Plastic footprint is staring us right in the face, with eyes as big and unfriendly as Godzilla’s through a broken skyscraper window. Many of us choose to turn away, not with fear but with complete apathy and the nonchalance of John Wayne walking into the sunset.
“Forty per cent of plastic packaging waste is disposed of at sanitary landfills.
“80% of plastic in our oceans is from land sources.
The figures should be sending a shudder through our collective spine. But human indifference is an equally frightening beast.
If we continue this way then one day Godzilla will do more than just stare at us.
Here are 50+ little ways in which you can reduce your plastic footprint. Some of them you may already know but this one’s a jumbo list that I have tried to make as comprehensive as possible.
Let’s begin with the impact of plastic in our kitchens and food products.
Kitchen and food…
1. Invest in earthen or cast iron cookware
They are more durable and look classier than plastic cookware. If you already own plastic cookware, take care of them and ensure they last a good number of years. Here’s why cast iron cookware is an essential addition to an eco-friendly kitchen.
2. Eat fresh produce
Say no to pre-made food if possible. Fresh vegetables and fruits can last a long time. Try this healthy option than opting for packaged snacks. If the weather is cool enough then there is no need for refrigeration; rather store them in damp burlap bags.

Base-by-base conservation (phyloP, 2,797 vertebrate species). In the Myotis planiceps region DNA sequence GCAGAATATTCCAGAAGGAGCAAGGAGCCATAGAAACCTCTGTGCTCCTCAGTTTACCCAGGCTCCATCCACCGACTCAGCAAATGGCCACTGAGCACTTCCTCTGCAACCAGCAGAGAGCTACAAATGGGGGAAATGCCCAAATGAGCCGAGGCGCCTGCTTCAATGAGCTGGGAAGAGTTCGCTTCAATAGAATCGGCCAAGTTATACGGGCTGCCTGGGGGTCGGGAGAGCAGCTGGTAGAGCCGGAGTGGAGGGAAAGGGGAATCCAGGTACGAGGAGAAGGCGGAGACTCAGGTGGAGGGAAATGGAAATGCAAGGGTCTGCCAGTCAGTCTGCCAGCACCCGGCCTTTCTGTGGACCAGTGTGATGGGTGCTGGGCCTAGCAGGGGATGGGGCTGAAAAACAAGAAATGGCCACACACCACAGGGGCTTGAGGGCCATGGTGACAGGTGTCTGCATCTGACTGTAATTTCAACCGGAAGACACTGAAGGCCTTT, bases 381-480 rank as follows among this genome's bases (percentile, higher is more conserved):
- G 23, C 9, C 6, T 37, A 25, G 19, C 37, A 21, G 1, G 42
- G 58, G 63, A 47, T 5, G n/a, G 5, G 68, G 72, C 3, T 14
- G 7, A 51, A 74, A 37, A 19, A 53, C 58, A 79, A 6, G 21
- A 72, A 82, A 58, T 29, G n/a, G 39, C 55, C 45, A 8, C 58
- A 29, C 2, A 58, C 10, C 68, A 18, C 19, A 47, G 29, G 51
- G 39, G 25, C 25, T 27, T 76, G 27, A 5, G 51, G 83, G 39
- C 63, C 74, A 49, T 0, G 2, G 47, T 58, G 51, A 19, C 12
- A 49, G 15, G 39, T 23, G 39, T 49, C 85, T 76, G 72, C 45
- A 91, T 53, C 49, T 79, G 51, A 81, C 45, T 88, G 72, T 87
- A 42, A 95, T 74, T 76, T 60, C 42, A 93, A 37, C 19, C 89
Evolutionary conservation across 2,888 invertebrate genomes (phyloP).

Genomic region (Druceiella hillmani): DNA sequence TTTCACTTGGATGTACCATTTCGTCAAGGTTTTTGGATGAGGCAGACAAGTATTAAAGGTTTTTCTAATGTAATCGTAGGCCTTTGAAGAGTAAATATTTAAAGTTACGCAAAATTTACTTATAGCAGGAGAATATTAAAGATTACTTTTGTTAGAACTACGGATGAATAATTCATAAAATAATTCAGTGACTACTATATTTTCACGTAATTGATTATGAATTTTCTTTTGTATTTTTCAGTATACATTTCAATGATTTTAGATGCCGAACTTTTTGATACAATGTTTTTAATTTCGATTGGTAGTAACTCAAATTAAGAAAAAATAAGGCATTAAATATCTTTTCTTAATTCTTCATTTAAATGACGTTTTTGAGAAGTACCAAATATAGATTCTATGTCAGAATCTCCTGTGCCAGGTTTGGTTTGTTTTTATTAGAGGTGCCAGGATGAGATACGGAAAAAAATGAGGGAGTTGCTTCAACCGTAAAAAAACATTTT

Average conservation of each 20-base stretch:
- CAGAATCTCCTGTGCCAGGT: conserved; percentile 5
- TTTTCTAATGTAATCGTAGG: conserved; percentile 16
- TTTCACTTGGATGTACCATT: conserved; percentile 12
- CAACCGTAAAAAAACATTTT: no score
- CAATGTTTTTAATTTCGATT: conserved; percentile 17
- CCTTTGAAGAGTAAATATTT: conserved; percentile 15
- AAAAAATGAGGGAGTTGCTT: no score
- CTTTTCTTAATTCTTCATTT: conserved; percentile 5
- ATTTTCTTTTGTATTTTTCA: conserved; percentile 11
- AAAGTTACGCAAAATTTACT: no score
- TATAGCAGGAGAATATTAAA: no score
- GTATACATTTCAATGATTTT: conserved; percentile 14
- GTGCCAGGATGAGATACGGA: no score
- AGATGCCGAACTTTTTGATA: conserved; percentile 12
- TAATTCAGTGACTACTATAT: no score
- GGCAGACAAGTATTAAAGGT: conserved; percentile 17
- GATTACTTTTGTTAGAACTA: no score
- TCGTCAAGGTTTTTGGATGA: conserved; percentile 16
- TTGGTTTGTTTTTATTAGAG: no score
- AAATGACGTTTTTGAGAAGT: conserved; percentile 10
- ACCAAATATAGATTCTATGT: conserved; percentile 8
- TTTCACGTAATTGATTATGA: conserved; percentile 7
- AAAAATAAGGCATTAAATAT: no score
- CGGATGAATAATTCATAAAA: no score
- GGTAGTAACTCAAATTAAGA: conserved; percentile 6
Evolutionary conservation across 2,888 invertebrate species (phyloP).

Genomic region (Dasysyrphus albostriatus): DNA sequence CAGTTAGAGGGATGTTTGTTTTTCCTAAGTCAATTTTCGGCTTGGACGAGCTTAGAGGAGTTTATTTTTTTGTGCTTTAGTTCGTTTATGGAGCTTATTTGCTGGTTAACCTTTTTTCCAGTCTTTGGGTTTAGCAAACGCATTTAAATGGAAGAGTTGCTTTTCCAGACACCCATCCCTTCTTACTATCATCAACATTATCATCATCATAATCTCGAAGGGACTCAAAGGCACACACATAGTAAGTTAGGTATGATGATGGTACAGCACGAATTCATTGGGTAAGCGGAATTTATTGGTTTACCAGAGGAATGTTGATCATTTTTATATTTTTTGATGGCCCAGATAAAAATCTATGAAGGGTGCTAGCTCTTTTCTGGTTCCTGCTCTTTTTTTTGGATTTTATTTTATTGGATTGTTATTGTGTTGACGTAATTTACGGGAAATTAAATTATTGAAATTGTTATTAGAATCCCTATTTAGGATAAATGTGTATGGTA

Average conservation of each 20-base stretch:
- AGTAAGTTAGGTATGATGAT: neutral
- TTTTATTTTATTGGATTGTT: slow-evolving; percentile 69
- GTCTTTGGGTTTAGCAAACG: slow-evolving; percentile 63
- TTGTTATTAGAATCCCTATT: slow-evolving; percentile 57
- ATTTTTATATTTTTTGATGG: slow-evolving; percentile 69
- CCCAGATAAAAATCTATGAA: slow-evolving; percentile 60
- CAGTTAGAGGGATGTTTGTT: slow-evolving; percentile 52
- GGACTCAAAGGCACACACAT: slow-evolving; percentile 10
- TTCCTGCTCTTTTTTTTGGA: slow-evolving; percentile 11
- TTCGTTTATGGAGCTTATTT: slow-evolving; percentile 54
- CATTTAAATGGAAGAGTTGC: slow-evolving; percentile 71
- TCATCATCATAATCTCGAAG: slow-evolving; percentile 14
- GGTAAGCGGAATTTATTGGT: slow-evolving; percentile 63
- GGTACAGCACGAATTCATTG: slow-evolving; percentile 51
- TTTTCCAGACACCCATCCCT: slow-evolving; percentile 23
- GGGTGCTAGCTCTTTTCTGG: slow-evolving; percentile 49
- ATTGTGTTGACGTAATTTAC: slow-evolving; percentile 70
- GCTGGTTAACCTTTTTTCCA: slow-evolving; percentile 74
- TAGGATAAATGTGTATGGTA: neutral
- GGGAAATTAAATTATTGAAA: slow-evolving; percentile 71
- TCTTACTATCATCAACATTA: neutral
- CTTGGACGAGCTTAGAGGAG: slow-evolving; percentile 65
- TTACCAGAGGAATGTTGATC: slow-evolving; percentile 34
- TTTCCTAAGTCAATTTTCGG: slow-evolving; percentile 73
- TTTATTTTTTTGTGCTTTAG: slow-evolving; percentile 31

3. Make your own fruit juice
Following on from the previous point, why buy frozen juice at a high cost when you have the healthier option of a home-made fruit juice. Buy fresh fruits and squeeze every ounce of goodness from them.
4. Avoid frozen food if possible
Frozen foods come in plastic containers or TetraPaks which cannot be recycled. Even cardboard boxes are coated with plastic.
5. Try loose tea
Do teabags contain plastic? The short answer is Yes. There are microplastics present in them. Opt for the safest option – loose tea. Or you can make your own tea bags with coffee filter paper or muslin cloth.
6. Make your own post-workout energy bars and drinks
Doing this brings down your plastic footprint as you are not using plastic bottles or wrappers. Making your own drinks and snacks are also fun and easy to achieve.
(Also check out how to create an eco-friendly fitness routine.)
7. Say no to bottled water
Don’t purchase bottled water. Filter your own which may actually be safer. Not everything the industry says is gospel.
8. Say no to coffee cup lids
Every little action counts. They may press it upon you as protocol but as a customer, you have a right to refuse.
9. Bring your own cutlery to the streets
This may require some bravery but bringing your own forks, knives or containers to restaurants or takeaways can contribute to reducing down your plastic footprint.
10. Eat in restaurants
Ordered food is often packed in plastic containers. The simplest way to avoid this is to eat in restaurants. Plus, a little walk and fresh air will do you no harm.
11. Buy from butcher shops
Buying your meat from butchers is more sustainable than buying meat from stores, which is wrapped in plastic. Just ask your butcher to wrap the meat in paper.
12. Use your own containers and buy in bulk
The kitchen is the biggest culprit regarding carbon footprint. So, instead of bringing more of the gremlins into your space, visit stores with your own non-plastic containers and buy from the bulk section.
13. Stay away from single-serving sizes
Buy a large quantity than visit the store several times in the future. This is cost-effective and reduces your plastic consumption and also carbon footprint (no frequent car travel).